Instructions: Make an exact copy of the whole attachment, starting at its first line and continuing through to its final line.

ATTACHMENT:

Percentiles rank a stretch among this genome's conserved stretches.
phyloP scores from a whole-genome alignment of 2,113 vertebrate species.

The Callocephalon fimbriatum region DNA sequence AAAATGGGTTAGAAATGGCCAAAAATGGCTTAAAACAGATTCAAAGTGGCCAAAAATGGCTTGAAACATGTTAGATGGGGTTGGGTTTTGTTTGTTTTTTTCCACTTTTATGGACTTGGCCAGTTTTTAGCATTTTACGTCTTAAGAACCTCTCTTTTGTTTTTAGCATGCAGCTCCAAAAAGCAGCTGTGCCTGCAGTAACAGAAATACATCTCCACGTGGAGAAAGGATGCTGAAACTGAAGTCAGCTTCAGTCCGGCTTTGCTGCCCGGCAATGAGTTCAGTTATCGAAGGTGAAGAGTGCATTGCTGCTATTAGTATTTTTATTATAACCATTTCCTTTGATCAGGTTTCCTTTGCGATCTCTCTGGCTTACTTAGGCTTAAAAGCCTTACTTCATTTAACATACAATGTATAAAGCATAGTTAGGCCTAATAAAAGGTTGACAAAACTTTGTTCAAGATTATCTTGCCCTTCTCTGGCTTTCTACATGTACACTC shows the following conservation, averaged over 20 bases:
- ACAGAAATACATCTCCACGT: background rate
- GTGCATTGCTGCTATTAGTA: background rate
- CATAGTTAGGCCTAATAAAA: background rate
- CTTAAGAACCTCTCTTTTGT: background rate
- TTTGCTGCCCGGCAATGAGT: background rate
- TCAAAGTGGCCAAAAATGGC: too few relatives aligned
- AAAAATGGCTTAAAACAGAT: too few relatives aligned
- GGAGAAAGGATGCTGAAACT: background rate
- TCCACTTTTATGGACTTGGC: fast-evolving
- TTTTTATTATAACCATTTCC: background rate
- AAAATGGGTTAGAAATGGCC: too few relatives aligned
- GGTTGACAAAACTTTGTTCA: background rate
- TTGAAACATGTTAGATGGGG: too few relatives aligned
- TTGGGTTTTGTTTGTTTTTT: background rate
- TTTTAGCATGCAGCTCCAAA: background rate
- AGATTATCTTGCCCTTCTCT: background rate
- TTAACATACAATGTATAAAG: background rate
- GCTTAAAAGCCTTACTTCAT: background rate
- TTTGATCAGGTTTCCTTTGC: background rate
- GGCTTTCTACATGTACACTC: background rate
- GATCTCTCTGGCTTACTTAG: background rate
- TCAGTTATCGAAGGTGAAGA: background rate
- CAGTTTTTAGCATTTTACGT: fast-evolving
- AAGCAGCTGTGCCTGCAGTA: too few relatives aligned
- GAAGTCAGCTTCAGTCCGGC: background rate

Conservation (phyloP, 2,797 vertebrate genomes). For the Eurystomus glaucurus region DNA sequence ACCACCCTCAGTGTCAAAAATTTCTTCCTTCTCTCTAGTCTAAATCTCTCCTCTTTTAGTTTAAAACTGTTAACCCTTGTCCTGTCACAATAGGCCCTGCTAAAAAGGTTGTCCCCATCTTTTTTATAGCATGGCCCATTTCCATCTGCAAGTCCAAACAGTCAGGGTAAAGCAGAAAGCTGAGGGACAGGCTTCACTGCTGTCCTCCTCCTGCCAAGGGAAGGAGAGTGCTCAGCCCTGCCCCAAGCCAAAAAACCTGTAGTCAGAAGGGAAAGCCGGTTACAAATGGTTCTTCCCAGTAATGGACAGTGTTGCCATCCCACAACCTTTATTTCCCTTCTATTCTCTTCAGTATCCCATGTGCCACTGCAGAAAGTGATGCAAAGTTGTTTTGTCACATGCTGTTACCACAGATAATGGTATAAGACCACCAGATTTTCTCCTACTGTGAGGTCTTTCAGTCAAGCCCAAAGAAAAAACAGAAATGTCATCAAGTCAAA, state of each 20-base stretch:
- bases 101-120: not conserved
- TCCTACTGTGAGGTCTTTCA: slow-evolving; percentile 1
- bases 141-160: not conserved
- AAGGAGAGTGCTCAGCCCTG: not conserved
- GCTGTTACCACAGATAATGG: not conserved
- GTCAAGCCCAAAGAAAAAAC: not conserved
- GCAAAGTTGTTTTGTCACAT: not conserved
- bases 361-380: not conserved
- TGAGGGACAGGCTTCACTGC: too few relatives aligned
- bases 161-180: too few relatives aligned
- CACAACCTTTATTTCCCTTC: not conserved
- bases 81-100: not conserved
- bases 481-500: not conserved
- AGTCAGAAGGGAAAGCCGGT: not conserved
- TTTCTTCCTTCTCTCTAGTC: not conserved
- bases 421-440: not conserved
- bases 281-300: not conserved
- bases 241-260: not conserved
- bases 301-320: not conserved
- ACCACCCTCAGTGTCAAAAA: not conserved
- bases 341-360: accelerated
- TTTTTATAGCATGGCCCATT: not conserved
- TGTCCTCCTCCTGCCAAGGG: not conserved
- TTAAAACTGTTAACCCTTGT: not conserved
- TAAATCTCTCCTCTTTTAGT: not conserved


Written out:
Percentiles rank a stretch among this genome's conserved stretches.
phyloP scores from a whole-genome alignment of 2,113 vertebrate species.

The Callocephalon fimbriatum region DNA sequence AAAATGGGTTAGAAATGGCCAAAAATGGCTTAAAACAGATTCAAAGTGGCCAAAAATGGCTTGAAACATGTTAGATGGGGTTGGGTTTTGTTTGTTTTTTTCCACTTTTATGGACTTGGCCAGTTTTTAGCATTTTACGTCTTAAGAACCTCTCTTTTGTTTTTAGCATGCAGCTCCAAAAAGCAGCTGTGCCTGCAGTAACAGAAATACATCTCCACGTGGAGAAAGGATGCTGAAACTGAAGTCAGCTTCAGTCCGGCTTTGCTGCCCGGCAATGAGTTCAGTTATCGAAGGTGAAGAGTGCATTGCTGCTATTAGTATTTTTATTATAACCATTTCCTTTGATCAGGTTTCCTTTGCGATCTCTCTGGCTTACTTAGGCTTAAAAGCCTTACTTCATTTAACATACAATGTATAAAGCATAGTTAGGCCTAATAAAAGGTTGACAAAACTTTGTTCAAGATTATCTTGCCCTTCTCTGGCTTTCTACATGTACACTC shows the following conservation, averaged over 20 bases:
- ACAGAAATACATCTCCACGT: background rate
- GTGCATTGCTGCTATTAGTA: background rate
- CATAGTTAGGCCTAATAAAA: background rate
- CTTAAGAACCTCTCTTTTGT: background rate
- TTTGCTGCCCGGCAATGAGT: background rate
- TCAAAGTGGCCAAAAATGGC: too few relatives aligned
- AAAAATGGCTTAAAACAGAT: too few relatives aligned
- GGAGAAAGGATGCTGAAACT: background rate
- TCCACTTTTATGGACTTGGC: fast-evolving
- TTTTTATTATAACCATTTCC: background rate
- AAAATGGGTTAGAAATGGCC: too few relatives aligned
- GGTTGACAAAACTTTGTTCA: background rate
- TTGAAACATGTTAGATGGGG: too few relatives aligned
- TTGGGTTTTGTTTGTTTTTT: background rate
- TTTTAGCATGCAGCTCCAAA: background rate
- AGATTATCTTGCCCTTCTCT: background rate
- TTAACATACAATGTATAAAG: background rate
- GCTTAAAAGCCTTACTTCAT: background rate
- TTTGATCAGGTTTCCTTTGC: background rate
- GGCTTTCTACATGTACACTC: background rate
- GATCTCTCTGGCTTACTTAG: background rate
- TCAGTTATCGAAGGTGAAGA: background rate
- CAGTTTTTAGCATTTTACGT: fast-evolving
- AAGCAGCTGTGCCTGCAGTA: too few relatives aligned
- GAAGTCAGCTTCAGTCCGGC: background rate

Conservation (phyloP, 2,797 vertebrate genomes). For the Eurystomus glaucurus region DNA sequence ACCACCCTCAGTGTCAAAAATTTCTTCCTTCTCTCTAGTCTAAATCTCTCCTCTTTTAGTTTAAAACTGTTAACCCTTGTCCTGTCACAATAGGCCCTGCTAAAAAGGTTGTCCCCATCTTTTTTATAGCATGGCCCATTTCCATCTGCAAGTCCAAACAGTCAGGGTAAAGCAGAAAGCTGAGGGACAGGCTTCACTGCTGTCCTCCTCCTGCCAAGGGAAGGAGAGTGCTCAGCCCTGCCCCAAGCCAAAAAACCTGTAGTCAGAAGGGAAAGCCGGTTACAAATGGTTCTTCCCAGTAATGGACAGTGTTGCCATCCCACAACCTTTATTTCCCTTCTATTCTCTTCAGTATCCCATGTGCCACTGCAGAAAGTGATGCAAAGTTGTTTTGTCACATGCTGTTACCACAGATAATGGTATAAGACCACCAGATTTTCTCCTACTGTGAGGTCTTTCAGTCAAGCCCAAAGAAAAAACAGAAATGTCATCAAGTCAAA, state of each 20-base stretch:
- bases 101-120: not conserved
- TCCTACTGTGAGGTCTTTCA: slow-evolving; percentile 1
- bases 141-160: not conserved
- AAGGAGAGTGCTCAGCCCTG: not conserved
- GCTGTTACCACAGATAATGG: not conserved
- GTCAAGCCCAAAGAAAAAAC: not conserved
- GCAAAGTTGTTTTGTCACAT: not conserved
- bases 361-380: not conserved
- TGAGGGACAGGCTTCACTGC: too few relatives aligned
- bases 161-180: too few relatives aligned
- CACAACCTTTATTTCCCTTC: not conserved
- bases 81-100: not conserved
- bases 481-500: not conserved
- AGTCAGAAGGGAAAGCCGGT: not conserved
- TTTCTTCCTTCTCTCTAGTC: not conserved
- bases 421-440: not conserved
- bases 281-300: not conserved
- bases 241-260: not conserved
- bases 301-320: not conserved
- ACCACCCTCAGTGTCAAAAA: not conserved
- bases 341-360: accelerated
- TTTTTATAGCATGGCCCATT: not conserved
- TGTCCTCCTCCTGCCAAGGG: not conserved
- TTAAAACTGTTAACCCTTGT: not conserved
- TAAATCTCTCCTCTTTTAGT: not conserved